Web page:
The Luria-conversation is great - and important. Important from many
The historical context 1932 when Luria and his team went to
Uzbekistan was not the Great terror - it started 2-3 years later. The
context was The war against the peasants. And the purpose of the Luria
expedition was an investigation of peasants (!) and nomads.
Here comes a team of young and enthusiastic students from Moscow (the
Capital) to the fpeasants. Who paid the tickets? The same rulers who
now killed the peasants.
They came with a lot of logical premises (one of them: Moscow is more
advanced than Tasjkent. Another: The concept (!) of collective farms is
more advanced than working with goats and camels in Bohara). They -
the team - came with The Truth to people with "Lower Mental Functions".
Of course the team was not - as far as I can see - in a subjective
sense against the farmers in Uzbekistan absolutely not! - but if we
look at the expedition from the perspective of Activity Theory it is
easy to see the inequality of the relations between the researchers and
the Uzbeki people.
The use of Aristotelian logic is also surprising - as the team wanted
to explore mind in culture - why use a typical cognitivstic (Platon!
Inspired by Harold Pinter (the Nobel Prize winner 2005 - You know,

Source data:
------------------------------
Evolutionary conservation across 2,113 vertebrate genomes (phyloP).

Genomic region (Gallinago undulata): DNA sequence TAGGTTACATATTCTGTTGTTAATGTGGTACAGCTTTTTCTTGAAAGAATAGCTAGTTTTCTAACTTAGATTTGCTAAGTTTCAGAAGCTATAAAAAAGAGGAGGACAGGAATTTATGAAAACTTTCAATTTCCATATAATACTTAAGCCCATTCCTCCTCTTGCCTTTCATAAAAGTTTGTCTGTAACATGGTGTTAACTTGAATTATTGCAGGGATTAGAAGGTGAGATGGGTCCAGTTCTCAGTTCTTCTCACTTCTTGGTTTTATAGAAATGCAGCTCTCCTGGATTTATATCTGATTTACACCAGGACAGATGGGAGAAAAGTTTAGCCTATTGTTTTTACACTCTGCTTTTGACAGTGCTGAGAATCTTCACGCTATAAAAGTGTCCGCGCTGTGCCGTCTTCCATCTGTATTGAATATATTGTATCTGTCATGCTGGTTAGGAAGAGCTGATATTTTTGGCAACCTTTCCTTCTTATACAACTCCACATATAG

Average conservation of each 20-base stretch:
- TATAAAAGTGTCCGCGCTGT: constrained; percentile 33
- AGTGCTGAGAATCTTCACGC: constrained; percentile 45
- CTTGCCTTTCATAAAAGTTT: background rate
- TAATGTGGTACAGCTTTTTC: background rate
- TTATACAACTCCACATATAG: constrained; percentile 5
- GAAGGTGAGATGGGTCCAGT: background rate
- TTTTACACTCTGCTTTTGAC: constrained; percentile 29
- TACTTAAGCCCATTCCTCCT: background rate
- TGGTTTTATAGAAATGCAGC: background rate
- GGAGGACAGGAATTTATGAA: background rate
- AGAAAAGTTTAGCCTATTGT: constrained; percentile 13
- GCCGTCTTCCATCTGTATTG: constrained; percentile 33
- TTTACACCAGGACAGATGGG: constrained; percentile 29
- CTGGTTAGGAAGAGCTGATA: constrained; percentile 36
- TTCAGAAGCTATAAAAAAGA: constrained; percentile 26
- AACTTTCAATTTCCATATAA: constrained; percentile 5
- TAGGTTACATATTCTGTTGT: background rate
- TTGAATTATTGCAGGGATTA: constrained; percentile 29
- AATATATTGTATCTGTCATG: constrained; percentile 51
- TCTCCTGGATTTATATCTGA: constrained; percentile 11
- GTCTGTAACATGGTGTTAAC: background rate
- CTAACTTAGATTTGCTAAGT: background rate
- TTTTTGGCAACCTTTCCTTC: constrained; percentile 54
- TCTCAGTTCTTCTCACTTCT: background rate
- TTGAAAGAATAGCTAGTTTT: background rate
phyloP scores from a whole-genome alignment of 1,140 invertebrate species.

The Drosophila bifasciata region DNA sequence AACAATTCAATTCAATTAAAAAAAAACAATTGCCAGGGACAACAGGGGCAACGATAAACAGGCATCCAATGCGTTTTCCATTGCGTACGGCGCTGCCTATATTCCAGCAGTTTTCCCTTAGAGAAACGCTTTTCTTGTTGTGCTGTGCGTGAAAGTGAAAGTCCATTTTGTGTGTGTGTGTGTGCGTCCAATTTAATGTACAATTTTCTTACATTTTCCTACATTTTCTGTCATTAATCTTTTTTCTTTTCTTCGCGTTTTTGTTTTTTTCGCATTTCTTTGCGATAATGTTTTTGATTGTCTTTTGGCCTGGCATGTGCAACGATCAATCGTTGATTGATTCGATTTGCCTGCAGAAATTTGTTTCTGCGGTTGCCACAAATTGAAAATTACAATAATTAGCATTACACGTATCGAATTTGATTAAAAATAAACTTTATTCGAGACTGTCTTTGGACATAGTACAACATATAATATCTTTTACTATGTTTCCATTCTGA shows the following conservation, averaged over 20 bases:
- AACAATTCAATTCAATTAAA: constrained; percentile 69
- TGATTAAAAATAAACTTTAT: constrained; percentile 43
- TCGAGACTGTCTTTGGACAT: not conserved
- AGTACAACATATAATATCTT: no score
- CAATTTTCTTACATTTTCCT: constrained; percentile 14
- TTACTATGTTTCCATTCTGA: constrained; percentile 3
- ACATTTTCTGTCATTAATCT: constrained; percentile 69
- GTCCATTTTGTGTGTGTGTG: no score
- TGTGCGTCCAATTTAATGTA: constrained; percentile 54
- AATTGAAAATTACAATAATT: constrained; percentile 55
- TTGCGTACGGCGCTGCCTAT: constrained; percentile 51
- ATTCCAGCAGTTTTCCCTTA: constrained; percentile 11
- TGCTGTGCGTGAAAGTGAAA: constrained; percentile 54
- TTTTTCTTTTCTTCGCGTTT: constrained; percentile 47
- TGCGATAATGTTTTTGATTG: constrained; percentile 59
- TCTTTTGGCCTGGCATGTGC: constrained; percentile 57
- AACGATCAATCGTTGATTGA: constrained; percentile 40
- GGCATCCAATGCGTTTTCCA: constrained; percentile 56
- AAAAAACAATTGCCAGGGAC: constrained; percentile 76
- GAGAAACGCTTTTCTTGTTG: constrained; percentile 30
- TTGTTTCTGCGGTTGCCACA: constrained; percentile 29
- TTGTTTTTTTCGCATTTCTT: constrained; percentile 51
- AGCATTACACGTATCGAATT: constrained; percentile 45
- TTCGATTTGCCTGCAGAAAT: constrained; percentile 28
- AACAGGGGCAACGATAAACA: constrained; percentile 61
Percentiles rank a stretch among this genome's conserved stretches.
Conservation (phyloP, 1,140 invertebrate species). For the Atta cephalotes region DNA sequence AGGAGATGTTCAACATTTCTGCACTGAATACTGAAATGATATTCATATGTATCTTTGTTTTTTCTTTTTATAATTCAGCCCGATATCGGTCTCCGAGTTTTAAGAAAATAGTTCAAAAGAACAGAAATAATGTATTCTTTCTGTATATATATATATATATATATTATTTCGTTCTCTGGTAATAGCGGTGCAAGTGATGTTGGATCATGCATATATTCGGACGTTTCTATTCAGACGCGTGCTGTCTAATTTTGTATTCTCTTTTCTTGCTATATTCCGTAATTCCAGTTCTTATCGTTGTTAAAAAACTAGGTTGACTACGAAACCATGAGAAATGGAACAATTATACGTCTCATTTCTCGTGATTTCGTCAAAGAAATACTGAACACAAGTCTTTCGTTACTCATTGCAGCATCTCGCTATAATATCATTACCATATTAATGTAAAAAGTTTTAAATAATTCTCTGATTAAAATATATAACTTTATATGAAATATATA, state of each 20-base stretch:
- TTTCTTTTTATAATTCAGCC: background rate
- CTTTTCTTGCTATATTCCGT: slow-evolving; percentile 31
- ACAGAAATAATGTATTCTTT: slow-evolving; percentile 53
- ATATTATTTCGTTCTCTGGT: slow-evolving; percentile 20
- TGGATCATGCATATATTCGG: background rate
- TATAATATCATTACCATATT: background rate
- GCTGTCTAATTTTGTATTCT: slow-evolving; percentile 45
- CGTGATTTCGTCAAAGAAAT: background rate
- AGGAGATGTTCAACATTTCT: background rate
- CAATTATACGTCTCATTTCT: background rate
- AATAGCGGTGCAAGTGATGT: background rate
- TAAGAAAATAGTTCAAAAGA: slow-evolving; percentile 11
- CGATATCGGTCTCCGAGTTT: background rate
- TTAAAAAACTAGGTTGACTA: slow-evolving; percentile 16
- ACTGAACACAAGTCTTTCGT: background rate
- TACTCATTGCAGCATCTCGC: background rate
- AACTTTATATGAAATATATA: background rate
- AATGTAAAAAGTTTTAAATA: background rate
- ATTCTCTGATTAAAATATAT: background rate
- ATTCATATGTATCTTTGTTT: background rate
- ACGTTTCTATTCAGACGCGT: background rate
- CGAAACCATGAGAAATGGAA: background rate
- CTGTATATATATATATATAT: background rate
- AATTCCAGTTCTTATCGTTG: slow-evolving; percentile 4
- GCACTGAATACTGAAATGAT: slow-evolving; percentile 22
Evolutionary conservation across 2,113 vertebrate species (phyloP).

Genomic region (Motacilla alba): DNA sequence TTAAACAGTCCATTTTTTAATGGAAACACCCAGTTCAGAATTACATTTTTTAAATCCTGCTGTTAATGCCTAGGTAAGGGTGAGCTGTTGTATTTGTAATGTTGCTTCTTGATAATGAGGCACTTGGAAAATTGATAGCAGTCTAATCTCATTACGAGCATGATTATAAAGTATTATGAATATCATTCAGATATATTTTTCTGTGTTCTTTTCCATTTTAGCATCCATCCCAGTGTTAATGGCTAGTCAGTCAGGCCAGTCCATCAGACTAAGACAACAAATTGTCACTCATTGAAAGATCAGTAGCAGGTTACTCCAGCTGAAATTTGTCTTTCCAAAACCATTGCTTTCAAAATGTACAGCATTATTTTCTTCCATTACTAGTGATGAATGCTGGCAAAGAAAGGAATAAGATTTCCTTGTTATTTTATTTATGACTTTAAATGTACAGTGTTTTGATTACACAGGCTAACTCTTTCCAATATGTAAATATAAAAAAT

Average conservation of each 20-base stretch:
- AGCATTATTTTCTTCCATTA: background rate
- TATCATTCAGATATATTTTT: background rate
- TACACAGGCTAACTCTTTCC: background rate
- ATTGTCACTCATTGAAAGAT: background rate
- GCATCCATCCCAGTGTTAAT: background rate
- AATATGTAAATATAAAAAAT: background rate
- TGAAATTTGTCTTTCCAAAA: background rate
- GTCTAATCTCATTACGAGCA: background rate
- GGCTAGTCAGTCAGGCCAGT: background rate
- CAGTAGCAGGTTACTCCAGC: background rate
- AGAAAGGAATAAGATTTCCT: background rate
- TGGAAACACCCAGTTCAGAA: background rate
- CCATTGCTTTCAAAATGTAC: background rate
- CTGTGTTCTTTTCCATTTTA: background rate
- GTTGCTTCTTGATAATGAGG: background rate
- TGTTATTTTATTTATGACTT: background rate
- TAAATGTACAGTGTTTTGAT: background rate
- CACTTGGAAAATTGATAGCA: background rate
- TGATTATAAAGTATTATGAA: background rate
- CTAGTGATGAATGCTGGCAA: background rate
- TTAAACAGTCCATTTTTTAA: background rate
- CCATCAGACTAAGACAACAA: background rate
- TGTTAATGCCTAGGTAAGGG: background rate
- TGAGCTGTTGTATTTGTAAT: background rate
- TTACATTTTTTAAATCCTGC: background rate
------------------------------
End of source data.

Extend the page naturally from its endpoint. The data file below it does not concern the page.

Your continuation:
Pinter is always interested in power relations in ordinary
conversations) I wrote down the test protocols (from Making of Mind)
and read them from a "Pinter-angle" trying to see what the farmers
actually said to the researchers. Reading the protocols in such a way
it is - to me - easy to see that the conversation was reciprocal: The
farmers had something to say to the young men (I have not found any
female researcher in the team):
- Do not have illusions! (about what is going on) The farmers did not
only reflected on the Muller-Lyers arrows!)
- Do not have prejudices when talking about other parts of the country
(the cotton- and bear-example)
If we create such a languge-game with the text we will find something
else than the cognitive analysis. It is also clear that Vygotskij did
not gave full support to the expedition of Luria. "It is your
There are so many methodolgical errors in the research (errors - if we
want to explore what mind in culture can be. From a Piagetian
perspective the results are more okay. (But Piaget did often the same
mistakes as Luria did 1932)
I am not saying that the expedition is bad or unintersting. It was and